Option 5: Roll the dice on Broadwayroulette.com
One last creative ticket-buying idea is a new company called Broadway Roulette.
Here is how it works:
You enter the date you’d like to see a show, the number of tickets, pick your preference of play or musical, and then take a spin on their roulette wheel! For under $60 a ticket, a show will be picked at random for you. Most of the popular shows are included in the line-up, and in the past there have even been tickets to Hamilton: An American Musical on the roulette wheel!
If you don’t have a specific show in mind, this is a fun and affordable way to take in a show in New York City.
In closing, any trip to New York City isn’t complete without taking in at least one Broadway show. We hope that with our helpful hints you’ll snag some great seats!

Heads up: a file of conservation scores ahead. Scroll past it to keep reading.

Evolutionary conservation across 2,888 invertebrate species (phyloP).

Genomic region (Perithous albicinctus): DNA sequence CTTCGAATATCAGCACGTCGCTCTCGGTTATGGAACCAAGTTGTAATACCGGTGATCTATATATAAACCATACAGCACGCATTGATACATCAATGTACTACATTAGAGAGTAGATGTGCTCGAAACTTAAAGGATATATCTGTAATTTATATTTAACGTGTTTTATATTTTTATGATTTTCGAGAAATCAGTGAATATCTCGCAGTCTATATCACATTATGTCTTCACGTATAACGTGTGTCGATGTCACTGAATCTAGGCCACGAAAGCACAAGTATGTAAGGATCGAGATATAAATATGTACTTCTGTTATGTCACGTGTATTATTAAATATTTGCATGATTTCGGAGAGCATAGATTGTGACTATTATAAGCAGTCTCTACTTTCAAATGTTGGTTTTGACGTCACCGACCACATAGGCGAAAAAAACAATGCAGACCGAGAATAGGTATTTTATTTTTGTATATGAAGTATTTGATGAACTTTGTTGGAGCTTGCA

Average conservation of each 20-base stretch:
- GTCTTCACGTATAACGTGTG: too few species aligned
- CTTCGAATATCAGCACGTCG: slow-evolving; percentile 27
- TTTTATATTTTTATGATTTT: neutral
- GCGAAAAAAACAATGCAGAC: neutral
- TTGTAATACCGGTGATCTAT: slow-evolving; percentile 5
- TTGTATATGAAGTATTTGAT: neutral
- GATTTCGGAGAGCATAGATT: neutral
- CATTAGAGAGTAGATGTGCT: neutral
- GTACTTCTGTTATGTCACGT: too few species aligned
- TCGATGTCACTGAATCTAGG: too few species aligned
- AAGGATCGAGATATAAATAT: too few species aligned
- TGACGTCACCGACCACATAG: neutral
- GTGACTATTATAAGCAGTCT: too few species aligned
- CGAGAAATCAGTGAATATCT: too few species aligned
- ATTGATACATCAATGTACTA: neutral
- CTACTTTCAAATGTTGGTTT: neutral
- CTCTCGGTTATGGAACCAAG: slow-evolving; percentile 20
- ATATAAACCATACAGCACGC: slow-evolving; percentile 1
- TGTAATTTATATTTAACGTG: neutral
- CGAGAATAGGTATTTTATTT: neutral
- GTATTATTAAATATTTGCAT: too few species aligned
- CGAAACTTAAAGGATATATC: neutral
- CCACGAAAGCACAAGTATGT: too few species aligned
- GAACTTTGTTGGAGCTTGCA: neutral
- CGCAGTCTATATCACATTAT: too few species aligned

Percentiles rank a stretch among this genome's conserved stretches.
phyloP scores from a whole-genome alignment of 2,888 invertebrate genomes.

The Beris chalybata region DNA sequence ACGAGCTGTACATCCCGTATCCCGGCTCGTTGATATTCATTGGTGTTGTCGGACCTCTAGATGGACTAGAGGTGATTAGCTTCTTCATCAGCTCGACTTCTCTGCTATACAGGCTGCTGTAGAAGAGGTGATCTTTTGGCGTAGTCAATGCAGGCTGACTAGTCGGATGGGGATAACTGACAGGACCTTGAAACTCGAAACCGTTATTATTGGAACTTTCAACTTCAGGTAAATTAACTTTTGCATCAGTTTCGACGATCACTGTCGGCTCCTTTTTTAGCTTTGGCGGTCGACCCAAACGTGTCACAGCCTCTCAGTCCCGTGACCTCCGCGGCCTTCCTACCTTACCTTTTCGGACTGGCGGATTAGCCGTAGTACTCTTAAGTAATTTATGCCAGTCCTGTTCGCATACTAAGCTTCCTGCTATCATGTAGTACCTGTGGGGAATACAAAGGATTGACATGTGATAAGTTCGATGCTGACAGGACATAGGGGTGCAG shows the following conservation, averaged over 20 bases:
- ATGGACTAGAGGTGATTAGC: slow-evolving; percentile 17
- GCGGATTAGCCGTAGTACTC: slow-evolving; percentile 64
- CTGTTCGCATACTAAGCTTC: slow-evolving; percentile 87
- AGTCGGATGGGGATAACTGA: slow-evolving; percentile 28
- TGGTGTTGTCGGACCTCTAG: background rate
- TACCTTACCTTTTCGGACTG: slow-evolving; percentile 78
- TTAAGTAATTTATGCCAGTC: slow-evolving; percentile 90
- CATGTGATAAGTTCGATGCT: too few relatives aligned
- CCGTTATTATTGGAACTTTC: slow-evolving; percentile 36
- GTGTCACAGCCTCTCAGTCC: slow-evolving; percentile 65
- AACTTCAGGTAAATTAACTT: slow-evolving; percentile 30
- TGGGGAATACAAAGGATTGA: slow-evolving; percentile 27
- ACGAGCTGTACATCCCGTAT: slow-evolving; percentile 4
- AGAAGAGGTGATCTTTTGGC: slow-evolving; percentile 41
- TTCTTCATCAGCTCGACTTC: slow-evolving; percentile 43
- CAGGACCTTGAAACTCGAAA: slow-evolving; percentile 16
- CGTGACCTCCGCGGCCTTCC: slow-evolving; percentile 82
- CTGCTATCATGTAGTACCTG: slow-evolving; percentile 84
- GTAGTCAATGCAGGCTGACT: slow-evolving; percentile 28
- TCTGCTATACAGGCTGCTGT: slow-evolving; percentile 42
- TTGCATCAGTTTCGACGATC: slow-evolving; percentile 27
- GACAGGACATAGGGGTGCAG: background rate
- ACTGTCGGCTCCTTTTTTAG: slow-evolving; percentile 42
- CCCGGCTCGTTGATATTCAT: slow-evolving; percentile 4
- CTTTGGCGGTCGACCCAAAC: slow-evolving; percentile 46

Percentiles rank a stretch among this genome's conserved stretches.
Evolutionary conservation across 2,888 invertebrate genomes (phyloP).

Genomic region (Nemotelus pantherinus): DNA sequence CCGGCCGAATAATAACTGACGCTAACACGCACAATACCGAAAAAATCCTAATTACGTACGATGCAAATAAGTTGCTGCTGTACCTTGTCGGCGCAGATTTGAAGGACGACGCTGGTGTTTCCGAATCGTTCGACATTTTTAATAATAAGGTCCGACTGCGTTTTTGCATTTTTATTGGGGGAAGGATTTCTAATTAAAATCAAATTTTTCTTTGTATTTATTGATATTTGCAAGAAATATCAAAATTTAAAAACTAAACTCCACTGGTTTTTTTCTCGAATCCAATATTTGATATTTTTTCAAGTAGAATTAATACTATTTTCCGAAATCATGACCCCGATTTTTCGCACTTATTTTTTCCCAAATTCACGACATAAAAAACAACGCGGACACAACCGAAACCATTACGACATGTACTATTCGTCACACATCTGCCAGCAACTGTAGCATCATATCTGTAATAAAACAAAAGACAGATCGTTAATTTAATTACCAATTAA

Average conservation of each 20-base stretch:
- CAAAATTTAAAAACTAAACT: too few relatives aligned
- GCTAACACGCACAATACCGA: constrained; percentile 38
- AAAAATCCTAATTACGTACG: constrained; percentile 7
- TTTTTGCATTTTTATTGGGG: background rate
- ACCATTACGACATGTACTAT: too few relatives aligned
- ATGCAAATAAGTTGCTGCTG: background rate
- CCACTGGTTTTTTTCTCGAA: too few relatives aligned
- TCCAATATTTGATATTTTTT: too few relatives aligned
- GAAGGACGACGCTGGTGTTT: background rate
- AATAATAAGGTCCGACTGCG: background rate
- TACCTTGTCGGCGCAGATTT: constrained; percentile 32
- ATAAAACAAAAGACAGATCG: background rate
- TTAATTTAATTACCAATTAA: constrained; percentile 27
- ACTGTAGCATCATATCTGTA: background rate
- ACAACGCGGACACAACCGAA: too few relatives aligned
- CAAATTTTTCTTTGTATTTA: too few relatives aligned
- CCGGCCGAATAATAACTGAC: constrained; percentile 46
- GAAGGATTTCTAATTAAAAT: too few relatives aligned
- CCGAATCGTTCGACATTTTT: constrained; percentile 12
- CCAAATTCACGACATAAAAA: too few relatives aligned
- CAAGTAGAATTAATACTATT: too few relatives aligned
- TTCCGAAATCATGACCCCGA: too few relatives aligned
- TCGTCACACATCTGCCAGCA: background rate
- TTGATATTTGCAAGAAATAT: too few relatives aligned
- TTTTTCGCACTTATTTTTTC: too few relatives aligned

And, of course, before you see a show why not learn about the history, tales, and even a few ghost stories on a Broadway Up Close Tour? We look forward to seeing you on our Broadway sidewalks in Times Square during your next visit!
Addendum by Max Vishnev, founder of CityRover Walks NY:
Thanks for visiting cityroverwalks.com and for reading this post! I hope you’ll put Tim’s terrific Broadway info and advice to good use and check out one of his great Broadway tours! There is little I can add other than to expand a bit on TKTS:
TKTS is run by the Theater Development Fund, a 50-year-old non-profit focused on bringing performing arts to everyone. There are three TKTS Discount Booths:
- Times Square (the main location by the red steps in the heart of Times Square that Tim mentioned earlier)
- South Street Seaport on the eastern edge of Downtown Manhattan